In its comments to the parliamentary ad hoc committee, Solidarity strongly condemns the proposed amendment to section 25 of the Constitution.
Apart from the disastrous effect of expropriation without compensation worldwide, Solidarity believes that the rationale for this policy is largely based on misconceptions about land ownership in South Africa.
Four core misconceptions are addressed in the comments.
Firstly, the misconception that white South Africans own 72% of the land in South Africa.
The true state of affairs, however, is that the ANC only took rural land owned by individuals into account to reach this figure. This means that only 30,41% of the total land area was taken into account for the calculation. There are 6,2 million landowners in South Africa, and most of them are actually black South Africans.
Secondly, that South Africans live mainly in rural areas.
Of the 6,2 million landowners in South Africa, only 180 000 live in rural areas. This represents a meagre 3% of landowners living on rural land, which means that South Africans live primarily in residential areas.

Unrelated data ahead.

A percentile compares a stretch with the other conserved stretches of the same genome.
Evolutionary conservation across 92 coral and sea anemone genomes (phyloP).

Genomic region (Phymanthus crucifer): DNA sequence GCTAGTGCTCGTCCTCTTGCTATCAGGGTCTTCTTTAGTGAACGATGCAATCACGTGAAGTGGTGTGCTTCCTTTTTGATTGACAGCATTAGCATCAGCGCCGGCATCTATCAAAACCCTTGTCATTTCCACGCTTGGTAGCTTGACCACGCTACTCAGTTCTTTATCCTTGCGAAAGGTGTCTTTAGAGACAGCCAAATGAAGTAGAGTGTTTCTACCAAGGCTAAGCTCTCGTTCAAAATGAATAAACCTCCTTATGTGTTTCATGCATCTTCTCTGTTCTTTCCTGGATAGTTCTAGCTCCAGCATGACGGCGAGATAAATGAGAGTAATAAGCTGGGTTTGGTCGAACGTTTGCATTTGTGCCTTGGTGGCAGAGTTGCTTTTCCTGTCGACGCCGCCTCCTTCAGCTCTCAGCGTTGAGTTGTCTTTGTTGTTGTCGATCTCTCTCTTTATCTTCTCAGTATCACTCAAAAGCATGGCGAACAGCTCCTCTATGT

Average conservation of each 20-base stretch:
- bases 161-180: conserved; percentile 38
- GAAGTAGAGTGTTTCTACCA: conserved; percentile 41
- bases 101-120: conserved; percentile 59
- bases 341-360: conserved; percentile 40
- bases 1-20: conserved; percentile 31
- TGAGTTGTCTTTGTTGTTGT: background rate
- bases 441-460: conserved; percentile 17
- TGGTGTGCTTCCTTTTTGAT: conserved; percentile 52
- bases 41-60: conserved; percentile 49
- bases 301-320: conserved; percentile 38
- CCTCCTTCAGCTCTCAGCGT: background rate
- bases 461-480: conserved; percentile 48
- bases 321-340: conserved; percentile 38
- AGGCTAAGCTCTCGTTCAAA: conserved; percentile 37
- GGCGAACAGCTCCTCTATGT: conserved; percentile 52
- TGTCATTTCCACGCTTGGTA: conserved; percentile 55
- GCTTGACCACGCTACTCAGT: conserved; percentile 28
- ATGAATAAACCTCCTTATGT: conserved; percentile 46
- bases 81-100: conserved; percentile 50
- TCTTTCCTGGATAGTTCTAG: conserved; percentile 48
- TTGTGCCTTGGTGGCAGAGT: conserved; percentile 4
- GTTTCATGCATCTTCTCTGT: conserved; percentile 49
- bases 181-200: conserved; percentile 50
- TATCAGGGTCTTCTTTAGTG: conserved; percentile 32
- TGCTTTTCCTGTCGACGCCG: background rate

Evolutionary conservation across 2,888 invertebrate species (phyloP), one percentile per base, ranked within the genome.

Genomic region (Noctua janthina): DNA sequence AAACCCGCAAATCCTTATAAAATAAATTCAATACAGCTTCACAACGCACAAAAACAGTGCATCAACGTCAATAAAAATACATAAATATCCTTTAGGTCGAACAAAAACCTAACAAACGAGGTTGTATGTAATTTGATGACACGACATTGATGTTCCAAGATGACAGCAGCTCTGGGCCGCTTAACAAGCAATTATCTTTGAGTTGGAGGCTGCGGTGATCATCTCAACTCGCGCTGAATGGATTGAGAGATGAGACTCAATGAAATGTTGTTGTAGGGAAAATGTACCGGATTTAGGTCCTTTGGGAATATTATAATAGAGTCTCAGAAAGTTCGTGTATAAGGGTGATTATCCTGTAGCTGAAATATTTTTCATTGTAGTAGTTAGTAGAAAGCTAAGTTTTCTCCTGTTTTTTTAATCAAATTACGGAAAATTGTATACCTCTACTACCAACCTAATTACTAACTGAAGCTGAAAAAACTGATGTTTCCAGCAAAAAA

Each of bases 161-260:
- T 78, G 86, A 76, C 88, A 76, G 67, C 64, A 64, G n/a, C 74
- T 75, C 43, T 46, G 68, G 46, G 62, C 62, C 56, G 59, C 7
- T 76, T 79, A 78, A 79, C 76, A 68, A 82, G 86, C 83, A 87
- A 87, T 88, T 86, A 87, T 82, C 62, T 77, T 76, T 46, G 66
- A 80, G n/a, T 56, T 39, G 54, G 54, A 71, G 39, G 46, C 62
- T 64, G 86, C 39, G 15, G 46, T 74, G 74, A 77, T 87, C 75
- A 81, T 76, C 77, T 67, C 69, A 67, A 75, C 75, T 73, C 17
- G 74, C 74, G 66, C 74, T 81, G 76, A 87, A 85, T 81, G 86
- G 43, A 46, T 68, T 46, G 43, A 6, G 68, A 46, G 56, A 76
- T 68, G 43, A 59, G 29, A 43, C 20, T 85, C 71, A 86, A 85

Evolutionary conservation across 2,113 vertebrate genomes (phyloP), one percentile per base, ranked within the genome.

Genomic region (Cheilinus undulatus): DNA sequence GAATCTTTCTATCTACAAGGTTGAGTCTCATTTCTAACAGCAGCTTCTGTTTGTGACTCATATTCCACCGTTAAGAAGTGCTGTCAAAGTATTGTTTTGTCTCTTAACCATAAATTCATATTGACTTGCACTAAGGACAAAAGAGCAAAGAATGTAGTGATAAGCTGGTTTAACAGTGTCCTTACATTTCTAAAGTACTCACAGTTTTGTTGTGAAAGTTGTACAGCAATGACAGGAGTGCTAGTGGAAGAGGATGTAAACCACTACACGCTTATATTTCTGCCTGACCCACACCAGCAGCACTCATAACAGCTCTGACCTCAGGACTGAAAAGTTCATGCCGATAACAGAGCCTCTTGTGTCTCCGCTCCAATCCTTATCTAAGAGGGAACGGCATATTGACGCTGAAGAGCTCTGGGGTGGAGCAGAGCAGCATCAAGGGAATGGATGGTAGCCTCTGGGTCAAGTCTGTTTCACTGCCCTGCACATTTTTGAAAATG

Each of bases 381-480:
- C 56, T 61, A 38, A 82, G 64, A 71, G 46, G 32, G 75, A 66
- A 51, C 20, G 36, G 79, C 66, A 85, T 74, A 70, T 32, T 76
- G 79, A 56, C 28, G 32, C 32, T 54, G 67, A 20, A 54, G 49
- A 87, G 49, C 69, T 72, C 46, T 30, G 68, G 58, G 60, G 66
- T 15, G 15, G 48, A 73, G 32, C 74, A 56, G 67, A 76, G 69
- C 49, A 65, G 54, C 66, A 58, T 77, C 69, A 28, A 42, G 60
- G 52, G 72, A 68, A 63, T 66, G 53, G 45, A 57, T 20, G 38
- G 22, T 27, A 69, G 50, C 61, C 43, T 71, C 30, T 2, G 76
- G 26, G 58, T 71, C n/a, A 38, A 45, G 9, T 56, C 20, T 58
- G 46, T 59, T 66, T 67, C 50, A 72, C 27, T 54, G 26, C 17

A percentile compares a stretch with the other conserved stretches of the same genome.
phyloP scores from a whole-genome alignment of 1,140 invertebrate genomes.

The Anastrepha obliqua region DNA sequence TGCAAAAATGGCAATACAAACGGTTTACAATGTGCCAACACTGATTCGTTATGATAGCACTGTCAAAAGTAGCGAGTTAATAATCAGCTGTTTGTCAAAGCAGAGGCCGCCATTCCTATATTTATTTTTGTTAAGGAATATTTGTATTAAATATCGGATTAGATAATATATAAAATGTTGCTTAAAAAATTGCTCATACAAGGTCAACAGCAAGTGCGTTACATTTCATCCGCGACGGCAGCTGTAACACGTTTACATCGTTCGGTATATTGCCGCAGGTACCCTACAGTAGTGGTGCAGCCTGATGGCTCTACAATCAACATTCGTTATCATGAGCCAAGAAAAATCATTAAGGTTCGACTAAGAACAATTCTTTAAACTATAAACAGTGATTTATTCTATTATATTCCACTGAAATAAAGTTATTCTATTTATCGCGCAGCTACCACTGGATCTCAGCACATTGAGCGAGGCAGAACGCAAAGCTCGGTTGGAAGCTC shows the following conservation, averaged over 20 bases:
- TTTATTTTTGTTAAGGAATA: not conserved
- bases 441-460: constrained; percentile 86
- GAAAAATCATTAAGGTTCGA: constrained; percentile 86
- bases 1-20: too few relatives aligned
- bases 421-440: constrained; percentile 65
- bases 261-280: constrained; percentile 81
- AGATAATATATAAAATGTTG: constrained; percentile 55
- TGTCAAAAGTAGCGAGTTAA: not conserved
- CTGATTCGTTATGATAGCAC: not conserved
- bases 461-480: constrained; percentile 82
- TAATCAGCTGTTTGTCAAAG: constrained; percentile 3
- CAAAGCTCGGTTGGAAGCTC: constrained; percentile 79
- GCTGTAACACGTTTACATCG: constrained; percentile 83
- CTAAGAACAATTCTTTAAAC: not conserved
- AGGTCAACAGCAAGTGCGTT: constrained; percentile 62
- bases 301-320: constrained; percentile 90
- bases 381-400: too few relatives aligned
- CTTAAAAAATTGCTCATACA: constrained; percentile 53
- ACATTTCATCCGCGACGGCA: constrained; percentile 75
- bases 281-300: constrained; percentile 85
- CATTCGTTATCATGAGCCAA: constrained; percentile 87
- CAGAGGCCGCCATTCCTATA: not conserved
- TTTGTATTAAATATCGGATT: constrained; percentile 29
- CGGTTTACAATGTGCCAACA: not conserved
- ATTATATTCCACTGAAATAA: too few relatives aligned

Thirdly, that all land in South Africa is measured as being equal in value.
It goes without saying that the value of land forms an integral part of any calculation.
Finally, that there is a deep-seated desire among black South Africans to own land.
These points of departure are strongly advocated and even cited in the preamble to the proposed amendment, while the ANC’s own figures show that 95% of land claims result in financial compensation rather than the land itself being acquired.
“This distortion of facts about land ownership gives rise to the alarming thought that the ANC is prepared to incite unrealistic expectations among its supporters just to pursue its own political goals,” said Werner Human, Solidarity’s deputy COO of Legal Services.
“The ANC creates unreasonable political expectations that, as a natural consequence, will result in job losses and severely dampened economic growth. Ultimately, the generations of the future will bear the heaviest burden as a result of this,” Human added.
The lives of all South Africans, especially South Africans in deep economic distress, can only be improved if the many crises in the South African education system are tackled as a matter of urgency, and if favourable conditions are created that will lead to economic growth.
Solidarity is strongly opposed to the policy of expropriation without compensation and the amendment of the Constitution to implement this disastrous policy.
Follow this link for Solidarity’s commentary: http://soli.online/11s